Here’s one more thing you have to worry about… space junk falling out of the sky. Not so much because it could hit you, but because today’s space junk was once a shiny new satellite. With DIRECTV broadcasting for 20 years, and its first supersized HD satellite now ten years old… should we be worried about failures? And if a satellite is solar-powered, why can’t it just last forever?
First of all let’s lay those fears to rest. DIRECTV has planned well in advance and there is plenty of satellite capacity for redundancy. As older satellites are taken out of service, there’s plenty of capacity up there already, and we’re already looking forward to two new satellite launches in the future to make sure that everything stays nice and healthy.
As for why a satellite can’t work forever… it’s true that the satellite’s electronics are solar-powered but its propulsion system isn’t. Satellites never just stay where they’re put… they are always drifting slightly. Every so often, they need to be moved back into position and they use onboard thrusters to get back where they should be. If the satellite were to run out of fuel, it could wander out of its assigned “parking space” into a new orbit that could threaten other satellites.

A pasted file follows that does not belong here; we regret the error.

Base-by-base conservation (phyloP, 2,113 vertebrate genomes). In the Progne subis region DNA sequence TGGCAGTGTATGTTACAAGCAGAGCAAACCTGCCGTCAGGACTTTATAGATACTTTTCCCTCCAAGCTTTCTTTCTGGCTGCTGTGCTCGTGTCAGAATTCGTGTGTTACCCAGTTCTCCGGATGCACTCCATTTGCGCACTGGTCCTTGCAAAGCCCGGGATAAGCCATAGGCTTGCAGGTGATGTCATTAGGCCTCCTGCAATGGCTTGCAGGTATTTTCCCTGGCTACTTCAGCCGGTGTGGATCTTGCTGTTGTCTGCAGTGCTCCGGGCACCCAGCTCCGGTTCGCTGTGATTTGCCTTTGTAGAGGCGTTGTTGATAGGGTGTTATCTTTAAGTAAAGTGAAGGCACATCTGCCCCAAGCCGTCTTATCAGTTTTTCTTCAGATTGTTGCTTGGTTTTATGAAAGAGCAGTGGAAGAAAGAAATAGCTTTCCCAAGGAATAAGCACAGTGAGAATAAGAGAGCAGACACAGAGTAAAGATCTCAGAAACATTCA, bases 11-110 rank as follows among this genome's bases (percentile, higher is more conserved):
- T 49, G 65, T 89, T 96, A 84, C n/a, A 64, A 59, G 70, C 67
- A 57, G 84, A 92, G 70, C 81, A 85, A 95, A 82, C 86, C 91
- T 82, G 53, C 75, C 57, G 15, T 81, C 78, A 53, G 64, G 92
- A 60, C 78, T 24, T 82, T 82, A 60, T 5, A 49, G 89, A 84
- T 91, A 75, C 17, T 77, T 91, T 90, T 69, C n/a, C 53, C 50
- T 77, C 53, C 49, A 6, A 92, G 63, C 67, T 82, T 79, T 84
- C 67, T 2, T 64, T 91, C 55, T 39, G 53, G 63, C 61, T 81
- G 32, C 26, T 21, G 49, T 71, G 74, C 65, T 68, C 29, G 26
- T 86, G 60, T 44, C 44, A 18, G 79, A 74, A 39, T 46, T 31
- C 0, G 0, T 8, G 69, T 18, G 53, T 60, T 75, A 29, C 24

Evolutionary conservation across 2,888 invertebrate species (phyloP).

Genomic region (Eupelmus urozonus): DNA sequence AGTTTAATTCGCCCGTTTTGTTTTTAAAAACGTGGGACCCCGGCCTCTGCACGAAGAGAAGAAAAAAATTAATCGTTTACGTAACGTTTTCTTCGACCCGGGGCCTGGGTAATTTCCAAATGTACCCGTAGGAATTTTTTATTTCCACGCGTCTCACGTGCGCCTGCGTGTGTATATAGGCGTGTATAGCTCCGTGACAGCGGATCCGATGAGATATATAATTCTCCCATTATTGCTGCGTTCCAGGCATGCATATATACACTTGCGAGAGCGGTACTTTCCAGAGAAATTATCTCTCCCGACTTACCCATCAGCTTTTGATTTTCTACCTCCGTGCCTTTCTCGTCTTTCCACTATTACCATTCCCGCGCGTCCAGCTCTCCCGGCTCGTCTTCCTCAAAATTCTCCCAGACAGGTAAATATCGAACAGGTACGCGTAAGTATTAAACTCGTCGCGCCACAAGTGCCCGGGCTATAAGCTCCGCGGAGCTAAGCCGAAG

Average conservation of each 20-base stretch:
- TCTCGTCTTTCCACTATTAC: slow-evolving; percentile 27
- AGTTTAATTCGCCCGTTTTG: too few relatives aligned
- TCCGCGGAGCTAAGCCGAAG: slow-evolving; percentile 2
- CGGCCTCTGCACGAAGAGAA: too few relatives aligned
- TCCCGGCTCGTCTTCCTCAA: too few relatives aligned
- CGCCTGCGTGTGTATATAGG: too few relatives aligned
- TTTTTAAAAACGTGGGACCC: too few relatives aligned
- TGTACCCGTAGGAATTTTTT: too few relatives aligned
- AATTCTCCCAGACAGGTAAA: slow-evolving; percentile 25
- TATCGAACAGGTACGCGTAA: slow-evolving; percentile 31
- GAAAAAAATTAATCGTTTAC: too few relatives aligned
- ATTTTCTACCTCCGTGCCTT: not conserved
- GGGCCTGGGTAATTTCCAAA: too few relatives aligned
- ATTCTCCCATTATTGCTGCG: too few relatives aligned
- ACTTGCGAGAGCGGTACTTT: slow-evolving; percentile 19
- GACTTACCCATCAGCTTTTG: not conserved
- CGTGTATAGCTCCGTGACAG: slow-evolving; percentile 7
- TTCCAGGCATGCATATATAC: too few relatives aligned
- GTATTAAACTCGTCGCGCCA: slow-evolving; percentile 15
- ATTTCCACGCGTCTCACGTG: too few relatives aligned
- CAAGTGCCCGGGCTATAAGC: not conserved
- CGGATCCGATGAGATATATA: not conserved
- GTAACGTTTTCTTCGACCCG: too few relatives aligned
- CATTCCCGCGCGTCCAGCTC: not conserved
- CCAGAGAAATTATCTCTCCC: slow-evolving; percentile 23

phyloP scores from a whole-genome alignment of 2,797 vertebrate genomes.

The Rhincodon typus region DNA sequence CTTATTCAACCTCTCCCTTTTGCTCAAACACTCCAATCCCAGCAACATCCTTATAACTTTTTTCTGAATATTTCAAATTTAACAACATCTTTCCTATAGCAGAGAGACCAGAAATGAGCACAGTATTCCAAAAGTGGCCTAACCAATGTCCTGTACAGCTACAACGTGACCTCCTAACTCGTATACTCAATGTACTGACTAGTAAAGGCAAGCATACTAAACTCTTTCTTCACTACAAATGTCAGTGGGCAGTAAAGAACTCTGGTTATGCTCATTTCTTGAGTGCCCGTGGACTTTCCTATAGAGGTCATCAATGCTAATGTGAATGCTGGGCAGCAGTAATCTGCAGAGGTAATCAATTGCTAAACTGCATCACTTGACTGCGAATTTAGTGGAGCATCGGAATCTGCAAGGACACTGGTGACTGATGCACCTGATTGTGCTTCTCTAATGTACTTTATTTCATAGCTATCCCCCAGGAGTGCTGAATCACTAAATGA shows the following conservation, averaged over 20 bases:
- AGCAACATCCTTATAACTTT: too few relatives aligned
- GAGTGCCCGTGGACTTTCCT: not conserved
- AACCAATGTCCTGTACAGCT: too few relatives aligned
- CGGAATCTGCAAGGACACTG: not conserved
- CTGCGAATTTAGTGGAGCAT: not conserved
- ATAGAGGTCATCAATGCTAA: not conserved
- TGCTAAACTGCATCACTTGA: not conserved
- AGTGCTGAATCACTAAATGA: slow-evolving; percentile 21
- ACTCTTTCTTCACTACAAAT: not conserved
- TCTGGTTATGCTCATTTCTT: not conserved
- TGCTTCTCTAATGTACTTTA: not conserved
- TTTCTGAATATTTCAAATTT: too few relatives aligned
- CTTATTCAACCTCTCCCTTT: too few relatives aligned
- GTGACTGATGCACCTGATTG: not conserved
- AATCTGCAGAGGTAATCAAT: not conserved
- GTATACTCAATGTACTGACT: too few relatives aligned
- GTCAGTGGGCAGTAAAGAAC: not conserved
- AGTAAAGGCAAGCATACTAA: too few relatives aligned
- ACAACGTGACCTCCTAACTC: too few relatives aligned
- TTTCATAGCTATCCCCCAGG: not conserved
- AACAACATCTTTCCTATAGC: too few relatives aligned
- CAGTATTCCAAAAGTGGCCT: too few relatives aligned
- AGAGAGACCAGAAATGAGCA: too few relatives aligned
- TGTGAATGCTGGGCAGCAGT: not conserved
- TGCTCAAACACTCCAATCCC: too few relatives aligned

Satellites are generally taken out of service long before they run out of fuel. The last of the fuel is used to move them out of their assigned spot into a spot where they can wander around with other space junk until they can be taken into a path that will see them break up harmlessly in the atmosphere.
So the question is… how long does a satellite last?
Most satellites are designed around a 10-year service life. All of DIRECTV’s initial fleet is now decommissioned, and its next-generation ones, the ones that launched in the early 2000s, are pretty much gone too. The actual life of a satellite really depends on how much fuel it uses during its operation. The DIRECTV-5 satellite at the 110 location is still going strong after 11 years and while there are plans to decommission it, it’s still happily serving the needs of folks in Puerto Rico. However, the DIRECTV 7S satellite, which was launched way back in 2004, is scheduled to finally end its long life in 2018. It provides standard definition programming at the 119 degree satellite location, and after fourteen years it will be long past ready to retire.
Satellites that go out of service life are pushed into an even higher orbit where they pretty much stay forever, or at least until we can find some way to retrieve them safely.